Less than a year ago, my “How I work” setup only included Gmail, Google Calendar and Wunderlist. After reading Getting Things Done, I started listening to podcasts that focus on productivity, like The 5 AM Miracle and Beyond the To Do List. In the process, I started discovering apps and trying them out. In this post I present the 5 apps that improved my productivity and that are staying in my “How I work” process.
1. Podcast Addict
Of course I used Podcast Addict to listen to the podcasts above. This helped me not only by teaching me things about productivity, but by motivating me to walk more (so that I could listen to the podcasts). Although I was spending more time on getting to places, the exercise + fresh air helped me to focus afterwards.
OK, I had Evernote before listening to the podcasts, but I didn’t know how to organize it and therefore didn’t use it. One example of how I use it now is for writing these blog posts! I have a stack of five notebooks for this:
In “Online: pin or tweet” and “Online: write about” I keep all the articles, threads on Twitter etc that I saved with the Evernote web clipper, and I think might be interesting to share with others. Once I pin, tweet or write, I move the note to “Online: done”. In “Writing: drafts” I keep blog posts ideas, which eventually grow into blog posts. Then I move these to the “Writing: done” notebook.
Given my difficult relationship with blogging and weekly posts for the last two months – a personal record – I’d say it’s working!
Streak is an app that integrates seamlessly with Gmail and has lots of awesome functionality. I use it to (1) achieve inbox zero (2) keep track of your contacts.
For (1), I use Streak to “snooze” emails. This means that I archive the email, but it’s moved to the inbox again at a later date. For example, I snooze emails to register for events. If it’s December, but the event is March, and the deadline to register is in February, I will snooze the email to late January.
For (2), I use Streak to keep track of people I have contacted, or might want to contact at some point. Currently I do this for people who have emailed me with questions about my papers. If I have an important update on the project (for example an error in my code), I can simply send an email to the whole group.
4. Focus @ Will
Focus @ will is a radio you can listen to, but with music (or sounds) that are supposed to help you focus. There are a few channels with different types of music/sound, and you can just press play and pause, or set a timer so that it stops playing after X minutes. I usually use it with the timer, Pomodoro-style. I can’t say if it’s really doing something to my brain or if it’s the placebo effect, but it’s been pretty effective so far!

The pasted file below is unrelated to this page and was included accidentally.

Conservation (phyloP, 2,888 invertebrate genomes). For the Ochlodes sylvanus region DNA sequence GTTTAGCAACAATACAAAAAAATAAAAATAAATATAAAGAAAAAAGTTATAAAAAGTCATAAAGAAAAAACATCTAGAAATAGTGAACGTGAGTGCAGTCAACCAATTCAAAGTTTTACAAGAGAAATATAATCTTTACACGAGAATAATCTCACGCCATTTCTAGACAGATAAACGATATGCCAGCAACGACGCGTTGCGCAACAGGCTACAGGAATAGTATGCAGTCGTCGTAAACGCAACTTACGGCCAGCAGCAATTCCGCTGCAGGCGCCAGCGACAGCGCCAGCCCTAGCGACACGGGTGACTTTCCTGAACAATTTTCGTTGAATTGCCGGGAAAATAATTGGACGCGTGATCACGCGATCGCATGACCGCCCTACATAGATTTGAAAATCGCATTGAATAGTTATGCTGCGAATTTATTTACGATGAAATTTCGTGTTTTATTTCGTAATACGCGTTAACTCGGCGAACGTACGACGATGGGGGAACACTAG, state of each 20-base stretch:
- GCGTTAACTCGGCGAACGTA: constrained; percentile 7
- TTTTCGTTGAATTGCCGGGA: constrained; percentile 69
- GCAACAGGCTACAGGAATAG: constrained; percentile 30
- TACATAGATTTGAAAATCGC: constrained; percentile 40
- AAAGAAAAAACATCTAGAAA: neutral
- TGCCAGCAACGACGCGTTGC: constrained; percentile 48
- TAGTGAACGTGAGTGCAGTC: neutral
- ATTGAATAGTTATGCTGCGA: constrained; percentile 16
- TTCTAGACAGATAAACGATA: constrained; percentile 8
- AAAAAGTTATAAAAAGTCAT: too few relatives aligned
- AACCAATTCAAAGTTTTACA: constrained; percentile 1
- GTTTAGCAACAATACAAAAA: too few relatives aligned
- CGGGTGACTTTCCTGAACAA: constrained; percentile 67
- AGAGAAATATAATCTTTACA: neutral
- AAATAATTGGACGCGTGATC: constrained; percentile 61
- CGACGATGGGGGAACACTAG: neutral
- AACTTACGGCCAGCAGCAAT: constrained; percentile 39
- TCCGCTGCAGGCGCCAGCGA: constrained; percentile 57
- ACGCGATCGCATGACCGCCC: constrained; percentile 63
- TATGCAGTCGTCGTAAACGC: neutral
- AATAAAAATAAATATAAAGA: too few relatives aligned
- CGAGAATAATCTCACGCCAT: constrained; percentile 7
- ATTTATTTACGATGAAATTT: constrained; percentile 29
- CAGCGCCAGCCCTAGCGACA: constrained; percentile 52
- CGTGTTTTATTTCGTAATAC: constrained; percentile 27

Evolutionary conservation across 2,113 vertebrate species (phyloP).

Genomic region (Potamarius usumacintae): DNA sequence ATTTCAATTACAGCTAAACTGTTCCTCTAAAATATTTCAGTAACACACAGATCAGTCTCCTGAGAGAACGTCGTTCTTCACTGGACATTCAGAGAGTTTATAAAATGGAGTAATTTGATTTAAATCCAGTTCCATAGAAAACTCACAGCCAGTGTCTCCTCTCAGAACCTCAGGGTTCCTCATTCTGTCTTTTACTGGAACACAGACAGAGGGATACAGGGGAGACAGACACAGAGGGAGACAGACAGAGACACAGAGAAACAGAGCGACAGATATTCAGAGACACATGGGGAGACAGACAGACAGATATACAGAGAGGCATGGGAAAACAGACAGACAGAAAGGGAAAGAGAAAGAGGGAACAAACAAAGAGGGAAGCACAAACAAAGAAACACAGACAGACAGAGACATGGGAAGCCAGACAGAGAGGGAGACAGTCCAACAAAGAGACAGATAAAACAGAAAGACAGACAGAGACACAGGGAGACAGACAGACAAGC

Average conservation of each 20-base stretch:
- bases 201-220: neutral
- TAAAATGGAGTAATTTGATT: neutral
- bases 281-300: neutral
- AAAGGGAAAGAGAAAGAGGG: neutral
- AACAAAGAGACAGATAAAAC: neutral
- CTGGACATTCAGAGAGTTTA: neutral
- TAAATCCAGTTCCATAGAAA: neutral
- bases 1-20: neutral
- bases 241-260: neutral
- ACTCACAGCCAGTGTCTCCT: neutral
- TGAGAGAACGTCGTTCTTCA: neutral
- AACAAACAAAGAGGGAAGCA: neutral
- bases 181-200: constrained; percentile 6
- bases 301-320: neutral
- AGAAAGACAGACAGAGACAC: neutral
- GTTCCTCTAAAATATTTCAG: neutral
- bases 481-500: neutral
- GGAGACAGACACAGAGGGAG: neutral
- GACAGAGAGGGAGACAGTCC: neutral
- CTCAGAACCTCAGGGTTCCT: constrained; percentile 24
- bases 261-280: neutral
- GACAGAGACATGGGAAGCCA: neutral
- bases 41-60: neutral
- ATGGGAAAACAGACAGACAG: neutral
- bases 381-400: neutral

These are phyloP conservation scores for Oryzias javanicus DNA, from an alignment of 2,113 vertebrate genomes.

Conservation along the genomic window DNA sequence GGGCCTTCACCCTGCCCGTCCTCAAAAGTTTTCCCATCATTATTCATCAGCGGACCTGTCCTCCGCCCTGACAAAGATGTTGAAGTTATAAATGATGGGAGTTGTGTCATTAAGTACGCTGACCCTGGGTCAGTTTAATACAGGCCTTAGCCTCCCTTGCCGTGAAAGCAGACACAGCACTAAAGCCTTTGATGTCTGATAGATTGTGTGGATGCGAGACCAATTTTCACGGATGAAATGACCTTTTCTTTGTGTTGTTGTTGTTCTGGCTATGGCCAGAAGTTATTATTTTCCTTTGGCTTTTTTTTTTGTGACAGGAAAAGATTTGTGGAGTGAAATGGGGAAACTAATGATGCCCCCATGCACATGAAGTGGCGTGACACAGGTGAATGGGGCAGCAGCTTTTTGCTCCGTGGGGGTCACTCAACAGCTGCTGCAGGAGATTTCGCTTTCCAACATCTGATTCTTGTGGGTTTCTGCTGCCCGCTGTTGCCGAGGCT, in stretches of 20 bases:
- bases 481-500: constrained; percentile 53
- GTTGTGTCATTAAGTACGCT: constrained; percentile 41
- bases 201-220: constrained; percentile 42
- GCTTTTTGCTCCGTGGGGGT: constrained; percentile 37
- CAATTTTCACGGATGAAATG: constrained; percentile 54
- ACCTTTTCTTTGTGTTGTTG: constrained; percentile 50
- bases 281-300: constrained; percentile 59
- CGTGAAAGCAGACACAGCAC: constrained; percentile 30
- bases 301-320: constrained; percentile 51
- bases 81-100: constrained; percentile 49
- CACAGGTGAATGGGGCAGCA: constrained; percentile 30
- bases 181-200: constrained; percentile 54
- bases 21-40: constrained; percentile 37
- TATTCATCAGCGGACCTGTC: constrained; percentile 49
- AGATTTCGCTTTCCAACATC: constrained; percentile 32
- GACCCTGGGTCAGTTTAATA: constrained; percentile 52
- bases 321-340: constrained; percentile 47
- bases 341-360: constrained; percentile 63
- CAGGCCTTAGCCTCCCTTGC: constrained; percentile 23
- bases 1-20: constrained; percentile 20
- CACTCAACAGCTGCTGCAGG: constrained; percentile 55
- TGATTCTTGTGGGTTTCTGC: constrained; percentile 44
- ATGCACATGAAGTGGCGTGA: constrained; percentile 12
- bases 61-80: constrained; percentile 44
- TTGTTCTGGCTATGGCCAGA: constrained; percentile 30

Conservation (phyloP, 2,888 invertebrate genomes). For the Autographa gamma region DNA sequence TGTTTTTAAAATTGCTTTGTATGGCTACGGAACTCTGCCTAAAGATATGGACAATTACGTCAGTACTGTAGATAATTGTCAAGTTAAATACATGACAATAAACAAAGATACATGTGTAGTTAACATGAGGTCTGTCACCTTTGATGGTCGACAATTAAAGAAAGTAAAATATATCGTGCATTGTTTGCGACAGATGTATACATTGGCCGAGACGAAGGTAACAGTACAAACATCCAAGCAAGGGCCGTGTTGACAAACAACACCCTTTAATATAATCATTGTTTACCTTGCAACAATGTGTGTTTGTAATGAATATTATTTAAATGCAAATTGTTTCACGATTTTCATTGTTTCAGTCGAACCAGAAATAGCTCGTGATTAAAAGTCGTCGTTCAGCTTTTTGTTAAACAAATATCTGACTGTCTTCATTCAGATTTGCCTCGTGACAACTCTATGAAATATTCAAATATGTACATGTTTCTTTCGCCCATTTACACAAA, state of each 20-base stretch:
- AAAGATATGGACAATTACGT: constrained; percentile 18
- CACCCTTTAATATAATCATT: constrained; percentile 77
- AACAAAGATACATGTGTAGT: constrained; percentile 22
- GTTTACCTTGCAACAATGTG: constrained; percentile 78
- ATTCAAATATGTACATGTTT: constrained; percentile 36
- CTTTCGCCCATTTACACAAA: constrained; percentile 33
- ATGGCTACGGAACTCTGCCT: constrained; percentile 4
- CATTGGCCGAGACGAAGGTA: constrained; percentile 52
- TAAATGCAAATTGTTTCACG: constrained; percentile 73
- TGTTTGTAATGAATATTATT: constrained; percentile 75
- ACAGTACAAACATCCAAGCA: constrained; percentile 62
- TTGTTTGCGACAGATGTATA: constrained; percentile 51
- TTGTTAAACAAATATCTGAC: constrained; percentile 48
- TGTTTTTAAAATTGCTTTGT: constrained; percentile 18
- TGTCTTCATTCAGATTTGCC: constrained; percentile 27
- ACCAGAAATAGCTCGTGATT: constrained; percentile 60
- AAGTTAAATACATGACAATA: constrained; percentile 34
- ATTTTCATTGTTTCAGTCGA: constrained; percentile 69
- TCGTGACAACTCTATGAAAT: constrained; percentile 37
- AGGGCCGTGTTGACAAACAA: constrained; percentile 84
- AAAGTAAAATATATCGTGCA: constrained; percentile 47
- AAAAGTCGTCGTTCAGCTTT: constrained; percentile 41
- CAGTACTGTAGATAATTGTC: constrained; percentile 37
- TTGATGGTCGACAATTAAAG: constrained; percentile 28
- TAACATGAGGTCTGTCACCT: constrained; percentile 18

Habitica is a habit-tracking app, a bit like a todo list for things you’d like to do regularly, like exercising every day. I tried to create daily tasks for these activities in Wunderlist, but I didn’t like this approach. The main reason was that I didn’t know how to deal with doing the activity more, or less than I am supposed to.
For example, if I missed a day or two of exercising, I had two choices. The first is leaving the tasks unchecked, i.e. doing doubling/tripling the amount of exercise on another day, which is not very realistic. The second is checking the skipped tasks off, which is incorrect. The same goes for doing extra exercise: did that mean I could skip exercise the day after? Not great if you are trying to develop an “exercise every day” habit.
In Habitica, instead of done/not done, you have a character with overall statistics like health. Here’s mine:
And here are some of the habits I’m tracking:
They are all green, because I did them today! By doing habits, the character gains experience and coins. If you don’t do a habit for too long, the character’s health goes down. To be honest I don’t know the details of how this works yet, but I like the layout and the habit-tracking part!
Any other apps?
I like trying out apps, so if you have some that have helped you out, please let me know!